February 14, 2023 | Updates

Public Option Watch: Forbes: ‘Washington’s Public Option Is Nothing to Cheer About’

WASHINGTON, D.C. – As some politicians look to create unaffordable, new government-controlled health insurance systems like the public option, Washington state serves as an example of how unaffordable and ineffective the public option can be. A recent article from Forbes points out that four years after its implementation, Cascade Care remains unaffordable and unpopular for both patients and providers.  

Key points from the article include:  

  • “Cascade Select plans were available in just 19 of Washington’s 39 counties when the public option first launched.” (Forbes, 2/13/23) 
  • “The state is forcing hospitals to accept the public option’s low payment rates, even if those rates don’t cover their costs.” (Forbes, 2/13/23) 
    • “To keep premiums low, they pay providers no more than 160% of what Medicare does—lower than the 174% that other plans on the state’s exchanges pay, on average.” (Forbes, 2/13/23) 
    • “In the first nine months of 2022, operating costs exceeded profits by $1.6 billion. Some have cut essential services. Others may face closure if they don’t stop bleeding money.” (Forbes, 2/13/23)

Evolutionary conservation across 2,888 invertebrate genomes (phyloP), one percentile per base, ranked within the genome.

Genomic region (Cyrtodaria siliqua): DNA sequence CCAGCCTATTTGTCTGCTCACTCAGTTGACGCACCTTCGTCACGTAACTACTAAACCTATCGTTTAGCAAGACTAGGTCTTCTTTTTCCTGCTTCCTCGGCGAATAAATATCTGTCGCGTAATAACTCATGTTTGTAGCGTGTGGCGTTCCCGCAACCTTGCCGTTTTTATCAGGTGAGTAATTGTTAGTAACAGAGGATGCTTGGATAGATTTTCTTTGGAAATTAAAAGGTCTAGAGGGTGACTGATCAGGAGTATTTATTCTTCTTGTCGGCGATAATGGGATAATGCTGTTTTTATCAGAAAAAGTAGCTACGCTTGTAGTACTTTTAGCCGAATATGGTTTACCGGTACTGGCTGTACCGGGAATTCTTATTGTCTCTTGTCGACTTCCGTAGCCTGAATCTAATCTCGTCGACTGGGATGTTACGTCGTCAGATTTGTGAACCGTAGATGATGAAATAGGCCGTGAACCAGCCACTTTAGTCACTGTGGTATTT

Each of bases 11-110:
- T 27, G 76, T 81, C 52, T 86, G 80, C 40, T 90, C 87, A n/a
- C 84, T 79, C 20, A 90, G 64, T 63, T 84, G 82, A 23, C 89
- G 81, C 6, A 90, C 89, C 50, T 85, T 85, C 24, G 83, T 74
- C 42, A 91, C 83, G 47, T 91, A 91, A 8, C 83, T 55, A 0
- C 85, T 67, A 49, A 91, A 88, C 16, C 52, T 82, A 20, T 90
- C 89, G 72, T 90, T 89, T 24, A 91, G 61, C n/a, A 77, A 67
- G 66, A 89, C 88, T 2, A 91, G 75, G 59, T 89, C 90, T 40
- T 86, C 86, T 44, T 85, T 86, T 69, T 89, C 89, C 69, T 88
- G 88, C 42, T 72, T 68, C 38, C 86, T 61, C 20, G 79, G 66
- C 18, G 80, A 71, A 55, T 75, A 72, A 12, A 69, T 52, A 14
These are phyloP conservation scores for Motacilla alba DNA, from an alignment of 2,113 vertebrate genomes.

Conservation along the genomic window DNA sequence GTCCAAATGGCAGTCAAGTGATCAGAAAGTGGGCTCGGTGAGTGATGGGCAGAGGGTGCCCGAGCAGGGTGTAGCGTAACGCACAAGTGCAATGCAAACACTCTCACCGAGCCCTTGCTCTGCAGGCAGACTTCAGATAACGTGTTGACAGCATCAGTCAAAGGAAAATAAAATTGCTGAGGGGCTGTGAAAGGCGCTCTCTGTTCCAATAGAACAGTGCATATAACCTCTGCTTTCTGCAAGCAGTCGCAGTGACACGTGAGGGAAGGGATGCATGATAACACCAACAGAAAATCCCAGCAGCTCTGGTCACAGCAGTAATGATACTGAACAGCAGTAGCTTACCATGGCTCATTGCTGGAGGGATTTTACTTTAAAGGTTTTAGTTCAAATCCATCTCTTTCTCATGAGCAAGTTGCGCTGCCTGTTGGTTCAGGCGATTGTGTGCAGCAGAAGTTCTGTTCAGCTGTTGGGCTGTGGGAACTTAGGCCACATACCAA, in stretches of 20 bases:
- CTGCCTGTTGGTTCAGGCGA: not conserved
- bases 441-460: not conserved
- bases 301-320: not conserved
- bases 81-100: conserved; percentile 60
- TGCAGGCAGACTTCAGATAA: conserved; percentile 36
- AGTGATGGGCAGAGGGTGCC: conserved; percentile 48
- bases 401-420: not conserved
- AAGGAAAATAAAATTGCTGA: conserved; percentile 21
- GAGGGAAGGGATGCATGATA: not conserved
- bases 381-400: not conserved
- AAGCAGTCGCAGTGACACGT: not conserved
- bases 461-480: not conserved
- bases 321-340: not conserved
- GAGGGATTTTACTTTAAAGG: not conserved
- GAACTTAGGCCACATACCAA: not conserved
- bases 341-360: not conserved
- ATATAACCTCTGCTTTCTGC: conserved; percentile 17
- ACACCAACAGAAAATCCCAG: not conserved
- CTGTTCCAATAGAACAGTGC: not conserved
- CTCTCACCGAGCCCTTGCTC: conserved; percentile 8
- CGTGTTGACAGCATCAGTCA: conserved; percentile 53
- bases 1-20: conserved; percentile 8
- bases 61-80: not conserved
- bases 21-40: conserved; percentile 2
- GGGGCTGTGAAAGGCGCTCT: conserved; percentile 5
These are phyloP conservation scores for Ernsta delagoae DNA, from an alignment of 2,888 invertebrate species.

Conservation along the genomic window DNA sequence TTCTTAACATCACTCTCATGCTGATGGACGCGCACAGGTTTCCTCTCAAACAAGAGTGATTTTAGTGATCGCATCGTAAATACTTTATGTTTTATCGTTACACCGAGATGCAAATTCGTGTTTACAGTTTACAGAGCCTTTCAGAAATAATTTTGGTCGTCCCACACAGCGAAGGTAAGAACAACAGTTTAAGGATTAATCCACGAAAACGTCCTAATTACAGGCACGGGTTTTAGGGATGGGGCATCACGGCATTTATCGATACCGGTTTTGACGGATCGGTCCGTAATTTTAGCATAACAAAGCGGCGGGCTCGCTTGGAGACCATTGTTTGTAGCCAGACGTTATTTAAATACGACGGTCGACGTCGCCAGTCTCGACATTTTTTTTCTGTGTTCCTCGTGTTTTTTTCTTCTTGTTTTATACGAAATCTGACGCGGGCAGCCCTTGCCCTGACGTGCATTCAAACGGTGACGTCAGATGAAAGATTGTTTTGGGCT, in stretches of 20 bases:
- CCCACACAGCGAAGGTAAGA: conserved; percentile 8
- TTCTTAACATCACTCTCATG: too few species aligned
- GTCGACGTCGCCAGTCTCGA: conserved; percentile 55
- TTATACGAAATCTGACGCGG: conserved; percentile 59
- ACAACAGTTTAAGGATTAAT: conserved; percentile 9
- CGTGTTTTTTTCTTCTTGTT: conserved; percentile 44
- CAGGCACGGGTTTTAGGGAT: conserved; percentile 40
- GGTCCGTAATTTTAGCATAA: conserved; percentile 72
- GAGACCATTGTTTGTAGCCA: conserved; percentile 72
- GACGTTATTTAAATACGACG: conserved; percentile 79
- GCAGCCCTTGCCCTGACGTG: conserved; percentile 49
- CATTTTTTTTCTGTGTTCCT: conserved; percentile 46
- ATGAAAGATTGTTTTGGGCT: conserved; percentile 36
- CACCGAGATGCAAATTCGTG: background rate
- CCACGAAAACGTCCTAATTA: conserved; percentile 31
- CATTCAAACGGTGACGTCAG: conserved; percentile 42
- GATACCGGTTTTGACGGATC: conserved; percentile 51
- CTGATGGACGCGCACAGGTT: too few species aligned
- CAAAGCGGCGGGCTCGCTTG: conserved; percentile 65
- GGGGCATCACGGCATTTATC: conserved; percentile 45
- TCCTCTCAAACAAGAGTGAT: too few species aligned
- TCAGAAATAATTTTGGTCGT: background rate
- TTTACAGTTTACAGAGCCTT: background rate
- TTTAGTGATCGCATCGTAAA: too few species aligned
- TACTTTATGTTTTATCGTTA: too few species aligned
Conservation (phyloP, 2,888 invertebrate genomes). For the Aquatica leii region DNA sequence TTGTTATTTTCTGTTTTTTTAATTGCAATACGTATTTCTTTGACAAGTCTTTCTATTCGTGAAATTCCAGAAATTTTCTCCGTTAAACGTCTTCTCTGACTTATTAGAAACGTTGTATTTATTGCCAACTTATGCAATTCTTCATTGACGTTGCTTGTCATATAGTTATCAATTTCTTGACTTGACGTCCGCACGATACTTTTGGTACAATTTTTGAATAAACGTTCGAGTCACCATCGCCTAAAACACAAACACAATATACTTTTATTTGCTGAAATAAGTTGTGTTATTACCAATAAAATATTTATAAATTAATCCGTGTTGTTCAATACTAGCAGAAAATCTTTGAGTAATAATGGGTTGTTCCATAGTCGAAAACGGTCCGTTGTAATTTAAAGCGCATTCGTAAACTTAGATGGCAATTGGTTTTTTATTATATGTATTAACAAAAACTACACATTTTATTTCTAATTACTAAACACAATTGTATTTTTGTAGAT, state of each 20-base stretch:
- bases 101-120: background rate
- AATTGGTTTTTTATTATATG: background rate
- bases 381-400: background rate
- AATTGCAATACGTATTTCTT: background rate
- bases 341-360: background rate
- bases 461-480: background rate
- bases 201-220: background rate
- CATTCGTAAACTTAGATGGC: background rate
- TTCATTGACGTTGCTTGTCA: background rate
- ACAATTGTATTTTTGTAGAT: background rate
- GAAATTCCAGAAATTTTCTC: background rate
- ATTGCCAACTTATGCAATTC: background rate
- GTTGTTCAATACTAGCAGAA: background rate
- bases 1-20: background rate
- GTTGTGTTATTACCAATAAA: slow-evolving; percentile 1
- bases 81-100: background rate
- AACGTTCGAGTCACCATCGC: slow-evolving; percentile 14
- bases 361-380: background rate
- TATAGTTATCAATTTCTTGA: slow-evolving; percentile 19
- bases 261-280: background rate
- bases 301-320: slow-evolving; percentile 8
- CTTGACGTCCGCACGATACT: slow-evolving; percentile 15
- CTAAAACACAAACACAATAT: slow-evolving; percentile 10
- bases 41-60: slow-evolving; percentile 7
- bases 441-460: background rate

• “Officials also said the public option would dramatically reduce the number of uninsured Washingtonians. But just 2,630 individuals newly enrolled in a public option plan last year.” (Forbes, 2/13/23) 
    • “In some parts of the state in 2021, public option premiums were nearly 30% higher than other private insurance premiums.’ (Forbes, 2/13/23) 
    • “Premiums for the average 40-year-old adult are up 8% across the state this year compared to 2022.” (Forbes, 2/13/23) 
  • “Just 3% of the state’s exchange enrollees—6,335 people—chose a Cascade Select plan last year. That amounts to less than 0.1% of the state’s population.” (Forbes, 2/13/23) 

Data continues to show that building on our current system is a more effective path to expanding access to affordable, high-quality health coverage and care than starting over by creating a public option. Recent polling also shows that the majority of voters prefer improving what we have today over creating a new, government-controlled health insurance system.  



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